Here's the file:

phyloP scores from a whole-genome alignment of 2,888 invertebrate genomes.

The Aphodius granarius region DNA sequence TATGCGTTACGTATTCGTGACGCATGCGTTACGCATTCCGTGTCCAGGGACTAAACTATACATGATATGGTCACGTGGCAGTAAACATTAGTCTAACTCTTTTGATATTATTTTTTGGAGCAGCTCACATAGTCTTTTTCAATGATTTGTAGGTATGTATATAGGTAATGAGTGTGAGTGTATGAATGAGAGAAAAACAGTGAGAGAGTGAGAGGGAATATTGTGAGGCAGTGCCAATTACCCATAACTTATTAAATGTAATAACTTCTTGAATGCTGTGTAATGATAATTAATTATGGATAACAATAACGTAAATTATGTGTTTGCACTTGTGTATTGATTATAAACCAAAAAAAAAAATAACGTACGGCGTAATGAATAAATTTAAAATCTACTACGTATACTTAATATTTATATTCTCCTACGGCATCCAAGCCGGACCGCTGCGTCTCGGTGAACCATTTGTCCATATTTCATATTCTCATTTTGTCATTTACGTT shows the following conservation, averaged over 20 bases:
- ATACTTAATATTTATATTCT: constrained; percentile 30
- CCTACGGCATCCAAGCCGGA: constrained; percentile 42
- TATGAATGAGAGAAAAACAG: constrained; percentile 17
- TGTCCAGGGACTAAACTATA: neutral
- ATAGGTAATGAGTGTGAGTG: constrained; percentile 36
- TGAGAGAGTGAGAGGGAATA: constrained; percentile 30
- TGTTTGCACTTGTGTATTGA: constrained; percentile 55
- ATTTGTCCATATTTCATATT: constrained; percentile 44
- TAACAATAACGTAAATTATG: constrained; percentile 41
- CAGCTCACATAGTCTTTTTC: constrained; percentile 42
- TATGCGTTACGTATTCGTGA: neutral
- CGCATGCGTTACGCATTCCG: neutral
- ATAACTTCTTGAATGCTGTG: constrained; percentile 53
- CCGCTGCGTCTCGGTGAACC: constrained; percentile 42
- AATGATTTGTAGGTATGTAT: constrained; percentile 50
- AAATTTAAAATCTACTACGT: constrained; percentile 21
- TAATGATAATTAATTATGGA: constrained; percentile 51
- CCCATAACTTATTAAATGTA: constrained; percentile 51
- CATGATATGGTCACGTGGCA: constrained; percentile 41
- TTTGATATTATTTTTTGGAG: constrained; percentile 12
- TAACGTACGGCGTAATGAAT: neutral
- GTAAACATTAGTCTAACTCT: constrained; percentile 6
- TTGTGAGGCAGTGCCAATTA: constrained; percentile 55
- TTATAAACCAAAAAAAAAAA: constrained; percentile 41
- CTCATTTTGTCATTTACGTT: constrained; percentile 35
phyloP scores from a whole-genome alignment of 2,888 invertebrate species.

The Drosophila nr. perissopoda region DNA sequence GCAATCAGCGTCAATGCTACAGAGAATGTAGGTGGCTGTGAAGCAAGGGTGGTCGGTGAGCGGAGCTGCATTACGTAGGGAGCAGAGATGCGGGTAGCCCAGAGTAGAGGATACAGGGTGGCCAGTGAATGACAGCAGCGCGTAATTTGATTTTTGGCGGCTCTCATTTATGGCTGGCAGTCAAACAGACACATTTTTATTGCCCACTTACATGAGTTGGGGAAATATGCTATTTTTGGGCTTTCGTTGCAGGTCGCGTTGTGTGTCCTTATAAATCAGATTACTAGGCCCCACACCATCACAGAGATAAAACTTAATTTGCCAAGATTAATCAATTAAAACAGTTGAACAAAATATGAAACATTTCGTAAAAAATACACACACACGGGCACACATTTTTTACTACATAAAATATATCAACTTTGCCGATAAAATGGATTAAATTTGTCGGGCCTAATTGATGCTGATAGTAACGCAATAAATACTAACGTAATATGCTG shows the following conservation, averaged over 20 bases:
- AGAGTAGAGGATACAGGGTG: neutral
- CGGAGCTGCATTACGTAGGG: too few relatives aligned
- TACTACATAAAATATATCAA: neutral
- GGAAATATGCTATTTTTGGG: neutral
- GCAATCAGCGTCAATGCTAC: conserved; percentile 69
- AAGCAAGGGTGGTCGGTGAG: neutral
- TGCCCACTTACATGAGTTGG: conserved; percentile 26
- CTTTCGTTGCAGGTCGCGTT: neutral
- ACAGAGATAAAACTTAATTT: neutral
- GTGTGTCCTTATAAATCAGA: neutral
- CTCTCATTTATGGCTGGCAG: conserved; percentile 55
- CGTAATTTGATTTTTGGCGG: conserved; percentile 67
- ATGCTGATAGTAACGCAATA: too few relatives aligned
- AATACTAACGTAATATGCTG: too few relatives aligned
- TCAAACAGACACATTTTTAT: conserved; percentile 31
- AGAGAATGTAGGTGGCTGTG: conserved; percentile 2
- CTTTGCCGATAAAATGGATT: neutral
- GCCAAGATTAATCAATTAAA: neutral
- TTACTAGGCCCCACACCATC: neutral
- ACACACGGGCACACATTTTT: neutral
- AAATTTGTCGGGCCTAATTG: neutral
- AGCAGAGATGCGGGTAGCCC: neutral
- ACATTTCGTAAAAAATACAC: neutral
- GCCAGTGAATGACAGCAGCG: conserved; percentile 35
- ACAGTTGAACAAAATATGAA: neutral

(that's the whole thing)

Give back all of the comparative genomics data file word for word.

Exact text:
phyloP scores from a whole-genome alignment of 2,888 invertebrate genomes.

The Aphodius granarius region DNA sequence TATGCGTTACGTATTCGTGACGCATGCGTTACGCATTCCGTGTCCAGGGACTAAACTATACATGATATGGTCACGTGGCAGTAAACATTAGTCTAACTCTTTTGATATTATTTTTTGGAGCAGCTCACATAGTCTTTTTCAATGATTTGTAGGTATGTATATAGGTAATGAGTGTGAGTGTATGAATGAGAGAAAAACAGTGAGAGAGTGAGAGGGAATATTGTGAGGCAGTGCCAATTACCCATAACTTATTAAATGTAATAACTTCTTGAATGCTGTGTAATGATAATTAATTATGGATAACAATAACGTAAATTATGTGTTTGCACTTGTGTATTGATTATAAACCAAAAAAAAAAATAACGTACGGCGTAATGAATAAATTTAAAATCTACTACGTATACTTAATATTTATATTCTCCTACGGCATCCAAGCCGGACCGCTGCGTCTCGGTGAACCATTTGTCCATATTTCATATTCTCATTTTGTCATTTACGTT shows the following conservation, averaged over 20 bases:
- ATACTTAATATTTATATTCT: constrained; percentile 30
- CCTACGGCATCCAAGCCGGA: constrained; percentile 42
- TATGAATGAGAGAAAAACAG: constrained; percentile 17
- TGTCCAGGGACTAAACTATA: neutral
- ATAGGTAATGAGTGTGAGTG: constrained; percentile 36
- TGAGAGAGTGAGAGGGAATA: constrained; percentile 30
- TGTTTGCACTTGTGTATTGA: constrained; percentile 55
- ATTTGTCCATATTTCATATT: constrained; percentile 44
- TAACAATAACGTAAATTATG: constrained; percentile 41
- CAGCTCACATAGTCTTTTTC: constrained; percentile 42
- TATGCGTTACGTATTCGTGA: neutral
- CGCATGCGTTACGCATTCCG: neutral
- ATAACTTCTTGAATGCTGTG: constrained; percentile 53
- CCGCTGCGTCTCGGTGAACC: constrained; percentile 42
- AATGATTTGTAGGTATGTAT: constrained; percentile 50
- AAATTTAAAATCTACTACGT: constrained; percentile 21
- TAATGATAATTAATTATGGA: constrained; percentile 51
- CCCATAACTTATTAAATGTA: constrained; percentile 51
- CATGATATGGTCACGTGGCA: constrained; percentile 41
- TTTGATATTATTTTTTGGAG: constrained; percentile 12
- TAACGTACGGCGTAATGAAT: neutral
- GTAAACATTAGTCTAACTCT: constrained; percentile 6
- TTGTGAGGCAGTGCCAATTA: constrained; percentile 55
- TTATAAACCAAAAAAAAAAA: constrained; percentile 41
- CTCATTTTGTCATTTACGTT: constrained; percentile 35
phyloP scores from a whole-genome alignment of 2,888 invertebrate species.

The Drosophila nr. perissopoda region DNA sequence GCAATCAGCGTCAATGCTACAGAGAATGTAGGTGGCTGTGAAGCAAGGGTGGTCGGTGAGCGGAGCTGCATTACGTAGGGAGCAGAGATGCGGGTAGCCCAGAGTAGAGGATACAGGGTGGCCAGTGAATGACAGCAGCGCGTAATTTGATTTTTGGCGGCTCTCATTTATGGCTGGCAGTCAAACAGACACATTTTTATTGCCCACTTACATGAGTTGGGGAAATATGCTATTTTTGGGCTTTCGTTGCAGGTCGCGTTGTGTGTCCTTATAAATCAGATTACTAGGCCCCACACCATCACAGAGATAAAACTTAATTTGCCAAGATTAATCAATTAAAACAGTTGAACAAAATATGAAACATTTCGTAAAAAATACACACACACGGGCACACATTTTTTACTACATAAAATATATCAACTTTGCCGATAAAATGGATTAAATTTGTCGGGCCTAATTGATGCTGATAGTAACGCAATAAATACTAACGTAATATGCTG shows the following conservation, averaged over 20 bases:
- AGAGTAGAGGATACAGGGTG: neutral
- CGGAGCTGCATTACGTAGGG: too few relatives aligned
- TACTACATAAAATATATCAA: neutral
- GGAAATATGCTATTTTTGGG: neutral
- GCAATCAGCGTCAATGCTAC: conserved; percentile 69
- AAGCAAGGGTGGTCGGTGAG: neutral
- TGCCCACTTACATGAGTTGG: conserved; percentile 26
- CTTTCGTTGCAGGTCGCGTT: neutral
- ACAGAGATAAAACTTAATTT: neutral
- GTGTGTCCTTATAAATCAGA: neutral
- CTCTCATTTATGGCTGGCAG: conserved; percentile 55
- CGTAATTTGATTTTTGGCGG: conserved; percentile 67
- ATGCTGATAGTAACGCAATA: too few relatives aligned
- AATACTAACGTAATATGCTG: too few relatives aligned
- TCAAACAGACACATTTTTAT: conserved; percentile 31
- AGAGAATGTAGGTGGCTGTG: conserved; percentile 2
- CTTTGCCGATAAAATGGATT: neutral
- GCCAAGATTAATCAATTAAA: neutral
- TTACTAGGCCCCACACCATC: neutral
- ACACACGGGCACACATTTTT: neutral
- AAATTTGTCGGGCCTAATTG: neutral
- AGCAGAGATGCGGGTAGCCC: neutral
- ACATTTCGTAAAAAATACAC: neutral
- GCCAGTGAATGACAGCAGCG: conserved; percentile 35
- ACAGTTGAACAAAATATGAA: neutral